That’s dangerous thinking, let me tell you.
On the one hand it reduces an author’s urgency to fix the problem. On the other, such thinking in the hands of up-and-coming authors can be damaging. I remember getting a submission to the submissions email once where the grammar was so bad it was barely even readable. The sad thing is I picked through the first few pages and discovered it was actually not a bad story. When I commented to the author about this, he revealed that he had in fact never read his story after writing it and that “that’s what editors were for.”
I’m not kidding.
He did not get picked up.
So the reason, then, that this is a part of “My Writing Process” is because there are times, stylistically, when an author does “break the rules.” Jessica Grant doesn’t use quotation marks. Neither does Jeff Lindsey. I do. Both methods are equally correct. There are times when I will violate good grammar to make a scene’s mood more what I want it to be. I will forgo periods and make a paragraph or sometimes even a page one long sentence. It makes the reader out of breath. If this happens during, say, a chase scene, it can result in your reader being just as out of breath as your character. These are cool tricks you’ll discover along the way, and differ wildly from writer to writer.
Here’s the point: if you have bad grammar or are prone to typos, you’ll never get to use these “breaking the rules” tricks to their full potential. After slogging through ten pages of your mistakes and misuses, when your reader reaches a point where you have intentionally played with structure and rules, it will be dismissed as another mistake and the effect will be lost. I’ve even tried to defend some of my intentional changes to structure before only to have people not believe me. They didn’t believe the author about the intent of his own novel. That’s how deep-seeded the mistrust from bad grammar can get.
So learn from my mistakes and I’ll try to as well.
Okay, so someone finally commented a post in such a way that I can respond to it effectively. Good. Thank you. I like questions, they feed ideas for posts. And that person was… Jay Paulin. Of course it was, why wouldn’t it be? -Sigh-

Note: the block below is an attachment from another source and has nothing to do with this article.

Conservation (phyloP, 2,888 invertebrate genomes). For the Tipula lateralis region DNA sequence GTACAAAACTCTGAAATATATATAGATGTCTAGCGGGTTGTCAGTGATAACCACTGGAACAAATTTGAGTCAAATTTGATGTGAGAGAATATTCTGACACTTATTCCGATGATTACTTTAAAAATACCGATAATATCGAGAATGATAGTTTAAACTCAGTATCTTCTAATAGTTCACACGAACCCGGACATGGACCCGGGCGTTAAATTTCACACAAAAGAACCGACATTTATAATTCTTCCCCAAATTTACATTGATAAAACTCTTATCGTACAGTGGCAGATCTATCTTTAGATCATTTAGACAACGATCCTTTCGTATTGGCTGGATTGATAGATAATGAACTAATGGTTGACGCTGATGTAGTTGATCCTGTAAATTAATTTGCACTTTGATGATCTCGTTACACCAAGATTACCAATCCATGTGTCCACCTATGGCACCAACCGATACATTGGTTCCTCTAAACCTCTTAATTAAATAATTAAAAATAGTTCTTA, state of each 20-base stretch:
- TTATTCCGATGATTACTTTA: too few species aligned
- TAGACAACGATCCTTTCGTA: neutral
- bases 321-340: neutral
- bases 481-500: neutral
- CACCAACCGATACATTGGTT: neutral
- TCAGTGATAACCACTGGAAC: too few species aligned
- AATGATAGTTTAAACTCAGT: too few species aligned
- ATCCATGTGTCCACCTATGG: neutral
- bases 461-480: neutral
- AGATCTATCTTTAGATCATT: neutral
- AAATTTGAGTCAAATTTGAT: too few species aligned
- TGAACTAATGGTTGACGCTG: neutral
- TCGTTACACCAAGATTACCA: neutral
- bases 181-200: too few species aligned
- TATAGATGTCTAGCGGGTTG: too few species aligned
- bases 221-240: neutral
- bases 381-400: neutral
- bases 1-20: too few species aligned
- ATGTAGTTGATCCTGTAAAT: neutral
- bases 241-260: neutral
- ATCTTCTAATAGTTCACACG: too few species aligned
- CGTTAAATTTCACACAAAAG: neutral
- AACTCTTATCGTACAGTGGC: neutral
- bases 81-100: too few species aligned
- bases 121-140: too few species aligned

Let’s get this over with.
In my last Virtual Writing Seminar I said that “I’ll never believe that you can get that kind of divine spark from role playing games.” I’ve gone on rants about gaming and gamers with regard to writing before, and I guess Mr. Paulin finally had enough.
He asks: I’m curious why you would discount the notion that a person could never find inspiration playing a game — one that involves imagination and story-spinning — and then admit mirror-gazing works for you.
The answer is that I find the sort of story-spinning involved in role playing games to just be working the wrong storytelling muscle. These games are fun, but the storytelling in them… see, I don’t want to say it’s bad because then I’ll have a million people freaking out at me. It’s not bad. How do I put this? Let’s put it this way: the type of stories I’d like to read, even fantasy and sci-fi ones, can’t be generated from a game. So much of great literature exists in the quiet, reflective moments that don’t come from games. Also, there’s a tendency in games to try and make your character as powerful as you can. Which makes sense, you’re bringing him into battle. But making-ultra unbeatable and infallible characters makes for boring literature. It’s the Superman problem.
Beyond those reasons, there’s the big one: I’ve seen it not work. This is the biggest one. It’s not that I have a bias against games. It’s that i have a bias against gamers who write, especially ones that write in the same genre that their RPG gameworld exists in. This is a bias formed from many, many tiresome experiences. Games have a different narrative than movies, and the gap is even greater with novels. Ever see a movie in recent years where it seems like the characters just advance from room to room killing bad guys? People comment that these movies “feel like watching a video game,” negatively. The TMNT CGI movie had that complaint a lot. And I can see it. Now, imagine that without even the benefit of visuals… it gets tiresome.
Another issues is that “The Gamer” already has a support structure. They have 5-10 people they play with that all agree that the writer’s story is awesome, either because they have similar interests or because their characters are also featured. Or they’re just Yes-Men, that’s always an option too. Because they have these people telling them it’s awesome, they have no room in their minds for even the slightest criticism.
So, that’s my issue in a nutshell.
Then Jay writes:
My comment may come across as critical but I am legitimately curious. I believe inspiration can come from anywhere so what makes one avenue impossible and another acceptable?
Could you go into a bit more detail in your methods? Do you act scenes out in the mirror, using physical motions and/or facial expressions as starting points for emotion? What negative experiences do you have (first-hand or otherwise) regarding role-playing on a table compared to the success you’ve had role-playing in your mind?
This could lead to an interesting discussion! Hopefully other writers post their opinions on this matter as well.